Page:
The two main coaches in Baltimore right now are Buck Showalter of the Orioles and John Harbaugh of the Ravens. Both are with their respective teams for various reasons, both have different backgrounds and levels of experience, and both are at different stages of their lives. However they have one thing in common, and that’s Baltimore. To expound on that a bit, they’ve both inherited a rich tradition and lineage in that there’s greatness behind them. While the Orioles have been in a state of malaise for thirteen years, we all know the history and traditions that are associated with them. Showalter inherits the legacy of Earl Weaver, Brooks Robinson, Jim Palmer, and Cal Ripken Jr. In the case of the Ravens, there’s a twelve-year span of time where there was no football in Baltimore, which stands in stark similarity to the most recent stretch of Orioles baseball. However Harbaugh is now taxed with stroking the legacy of Don Shula, Johnny Unitas, Alan Ameche, Raymond Berry, and Ray Lewis (who of course is still on the team).
Again, the common link between these two men is Baltimore, and thus the Baltimore fans. One of the reasons that I love Baltimore so much is because of it’s legacy as a survivor. Let us not forget that Baltimore was attacked by Brittish forces in August of 1814 (during the war of 1812). The resulting Battle of Ft. McHenry gave us our beloved Star-Spangled Banner, which essentially celebrates the fact that the city of Baltimore never fell to the Brittish forces that night. The city (and thus the nation) “survived.” How does that translate to the O’s and Ravens? Baltimore’s rich football legacy was hijacked in 1984 Robert Irsay and the Mayflower moving vans. However for twelve years the fans kept the legacy of Johnny Unitas and the Baltimore Colts burning in their hearts, in hopes that one day the NFL might see fit to return to one of the places that helped to make it so great. Eventually those efforts paid off when in 1995 Art Modell announced that his Cleveland Browns were moving to Baltimore to become the Ravens.
The Orioles last contended in 1997 under the leadership of Davey Johnson, one of Earl Weaver’s former players. Since Johnson rode out of town on the heels of going wire-to-wire in first place and winning manager of the year, it’s been lean times in Birdland. Seemingly everything that this franchise has done has been wrong. We all remember the Albert Belle debacle, which might rank up there with the Glenn Davis trade as one of the worst moves in team history. Speaking for myself I’ll never forget the year that they lost Rafael Palmeiro and BJ Surhoff to free agency and/or trades, and then tried to market Delino DeShields as their big free-agent pickup the next year. They even tried bringing Palmeiro (who was always a fan favorite) back, however that blew up in their faces when he tested positive for steroids. Ultimately, a long series of poor management decisions by Peter Angelos and the people around him have led to these thirteen losing seasons, marred by embarassments and NY/Boston fans taking over our beloved stadium.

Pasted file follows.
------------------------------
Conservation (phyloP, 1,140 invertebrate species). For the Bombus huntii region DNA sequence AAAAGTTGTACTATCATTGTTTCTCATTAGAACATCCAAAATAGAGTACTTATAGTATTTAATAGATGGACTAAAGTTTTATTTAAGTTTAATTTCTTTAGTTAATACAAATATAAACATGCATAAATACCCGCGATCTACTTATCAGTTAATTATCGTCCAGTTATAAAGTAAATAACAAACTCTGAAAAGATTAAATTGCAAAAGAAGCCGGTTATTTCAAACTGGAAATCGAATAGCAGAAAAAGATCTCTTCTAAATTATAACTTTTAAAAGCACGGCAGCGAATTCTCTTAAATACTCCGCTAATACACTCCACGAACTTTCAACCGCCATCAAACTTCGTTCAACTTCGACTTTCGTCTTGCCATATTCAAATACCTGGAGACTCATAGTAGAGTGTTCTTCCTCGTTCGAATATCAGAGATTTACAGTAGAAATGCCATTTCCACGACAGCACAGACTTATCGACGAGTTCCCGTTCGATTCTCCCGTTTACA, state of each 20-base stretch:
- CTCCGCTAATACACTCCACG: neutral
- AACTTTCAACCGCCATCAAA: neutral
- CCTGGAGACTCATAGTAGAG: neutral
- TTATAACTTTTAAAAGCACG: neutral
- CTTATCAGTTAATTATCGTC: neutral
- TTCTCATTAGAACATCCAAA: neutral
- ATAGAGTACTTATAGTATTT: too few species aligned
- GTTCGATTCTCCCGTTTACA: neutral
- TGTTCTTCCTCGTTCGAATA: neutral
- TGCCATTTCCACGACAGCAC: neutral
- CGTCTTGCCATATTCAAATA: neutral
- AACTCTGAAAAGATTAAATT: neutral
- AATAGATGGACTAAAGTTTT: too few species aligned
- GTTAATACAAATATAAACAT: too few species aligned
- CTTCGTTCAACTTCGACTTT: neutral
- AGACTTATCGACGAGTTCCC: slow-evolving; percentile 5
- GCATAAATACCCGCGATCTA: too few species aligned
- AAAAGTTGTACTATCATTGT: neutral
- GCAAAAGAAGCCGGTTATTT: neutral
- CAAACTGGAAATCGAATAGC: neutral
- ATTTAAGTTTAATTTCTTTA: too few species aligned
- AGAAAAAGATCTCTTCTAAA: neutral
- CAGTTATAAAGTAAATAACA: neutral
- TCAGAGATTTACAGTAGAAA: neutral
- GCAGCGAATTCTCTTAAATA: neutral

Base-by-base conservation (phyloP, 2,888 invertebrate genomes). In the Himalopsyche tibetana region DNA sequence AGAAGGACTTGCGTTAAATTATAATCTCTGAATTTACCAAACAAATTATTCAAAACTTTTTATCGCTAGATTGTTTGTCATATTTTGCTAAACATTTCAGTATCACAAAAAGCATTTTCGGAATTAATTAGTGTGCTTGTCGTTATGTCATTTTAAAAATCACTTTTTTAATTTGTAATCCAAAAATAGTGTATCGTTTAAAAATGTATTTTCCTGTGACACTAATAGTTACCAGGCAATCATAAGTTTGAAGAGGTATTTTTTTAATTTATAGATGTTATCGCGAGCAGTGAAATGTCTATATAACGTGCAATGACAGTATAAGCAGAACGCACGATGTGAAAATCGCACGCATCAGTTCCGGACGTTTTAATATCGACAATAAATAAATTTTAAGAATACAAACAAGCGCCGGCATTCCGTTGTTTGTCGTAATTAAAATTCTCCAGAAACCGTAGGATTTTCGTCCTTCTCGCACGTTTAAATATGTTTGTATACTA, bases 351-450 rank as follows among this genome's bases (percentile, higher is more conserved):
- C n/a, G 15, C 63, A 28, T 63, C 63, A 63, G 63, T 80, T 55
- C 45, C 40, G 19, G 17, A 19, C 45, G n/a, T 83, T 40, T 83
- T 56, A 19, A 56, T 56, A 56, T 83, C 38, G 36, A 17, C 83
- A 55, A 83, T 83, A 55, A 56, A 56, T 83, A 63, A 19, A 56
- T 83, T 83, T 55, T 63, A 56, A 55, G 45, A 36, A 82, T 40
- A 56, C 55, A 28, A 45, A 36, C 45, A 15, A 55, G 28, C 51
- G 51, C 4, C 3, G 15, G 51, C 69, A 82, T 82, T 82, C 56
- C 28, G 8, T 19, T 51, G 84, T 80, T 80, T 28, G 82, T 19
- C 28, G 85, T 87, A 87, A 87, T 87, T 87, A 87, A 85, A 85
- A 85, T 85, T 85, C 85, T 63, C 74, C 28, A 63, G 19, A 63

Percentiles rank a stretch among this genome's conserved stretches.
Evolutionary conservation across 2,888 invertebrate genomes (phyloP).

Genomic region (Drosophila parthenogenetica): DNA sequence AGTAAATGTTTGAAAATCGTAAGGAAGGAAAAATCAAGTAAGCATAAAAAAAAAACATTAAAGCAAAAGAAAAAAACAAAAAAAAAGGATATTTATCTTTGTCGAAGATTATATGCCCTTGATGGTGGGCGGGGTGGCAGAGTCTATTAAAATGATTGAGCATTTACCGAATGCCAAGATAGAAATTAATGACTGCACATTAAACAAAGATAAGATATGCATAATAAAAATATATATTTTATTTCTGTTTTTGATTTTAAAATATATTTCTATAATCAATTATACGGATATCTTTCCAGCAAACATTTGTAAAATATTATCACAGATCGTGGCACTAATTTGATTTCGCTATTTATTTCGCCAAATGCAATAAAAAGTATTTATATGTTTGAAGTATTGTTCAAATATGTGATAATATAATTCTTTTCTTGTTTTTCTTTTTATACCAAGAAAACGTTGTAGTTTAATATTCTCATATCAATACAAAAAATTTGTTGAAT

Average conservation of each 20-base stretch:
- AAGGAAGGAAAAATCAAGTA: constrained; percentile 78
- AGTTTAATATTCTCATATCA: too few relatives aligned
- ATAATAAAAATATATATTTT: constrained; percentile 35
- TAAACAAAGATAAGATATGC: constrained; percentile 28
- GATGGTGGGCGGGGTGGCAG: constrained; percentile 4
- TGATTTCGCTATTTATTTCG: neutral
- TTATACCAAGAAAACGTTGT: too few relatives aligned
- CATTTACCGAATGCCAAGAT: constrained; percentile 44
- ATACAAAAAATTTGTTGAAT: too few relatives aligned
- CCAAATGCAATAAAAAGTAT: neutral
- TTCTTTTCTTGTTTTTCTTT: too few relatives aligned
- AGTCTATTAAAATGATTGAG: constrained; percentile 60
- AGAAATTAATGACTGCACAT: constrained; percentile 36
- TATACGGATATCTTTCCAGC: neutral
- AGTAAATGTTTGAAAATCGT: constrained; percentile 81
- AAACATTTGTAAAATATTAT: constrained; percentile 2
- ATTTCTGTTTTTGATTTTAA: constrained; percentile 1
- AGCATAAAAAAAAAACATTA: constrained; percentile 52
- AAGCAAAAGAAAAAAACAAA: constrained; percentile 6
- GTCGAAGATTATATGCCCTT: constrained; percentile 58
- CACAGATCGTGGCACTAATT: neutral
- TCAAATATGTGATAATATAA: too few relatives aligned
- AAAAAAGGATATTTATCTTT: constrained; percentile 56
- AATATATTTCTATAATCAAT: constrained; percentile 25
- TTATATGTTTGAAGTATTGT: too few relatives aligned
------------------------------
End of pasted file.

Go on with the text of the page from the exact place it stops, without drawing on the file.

While some people would argue that Angelos is still mismanaging the team, I would tend to believe that through the hiring of Andy MacPhail and Buck Showalter, this team is on the right track once again. In the past few seasons they’ve drafted well and made some good pickups (although they should have gotten a big bat this past off season, as has been admitted by Andy MacPhail). I suppose my point is that through all of that, the Baltimore fans still stand by the team. Some would laughingly say that drawing 9100+ on a weeknight is hardly having people stand by you. However anyone that’s attended a game since Showalter’s shown up in August knows what I mean. The fans are into and behind this team. When people think of suffering fans, those of cities such as Cleveland, Boston, and Philly come to mind. However not having football for so long combined with the Orioles’ rocky thirteen years has put Baltimore fans in a similar category. Yet they’re still there, as resiliant as ever. So Buck Showalter and John Harbaugh are tasked with taking the traditions and memories of the past, and turning them into the future. I suppose that I’m reminded of the closing scene of Back to the Future III; as he lifted off in his new time machine, the Doc told Marty and Jennifer:
Your future isn’t written yet. Nobody’s is! So make it a good one…both of you.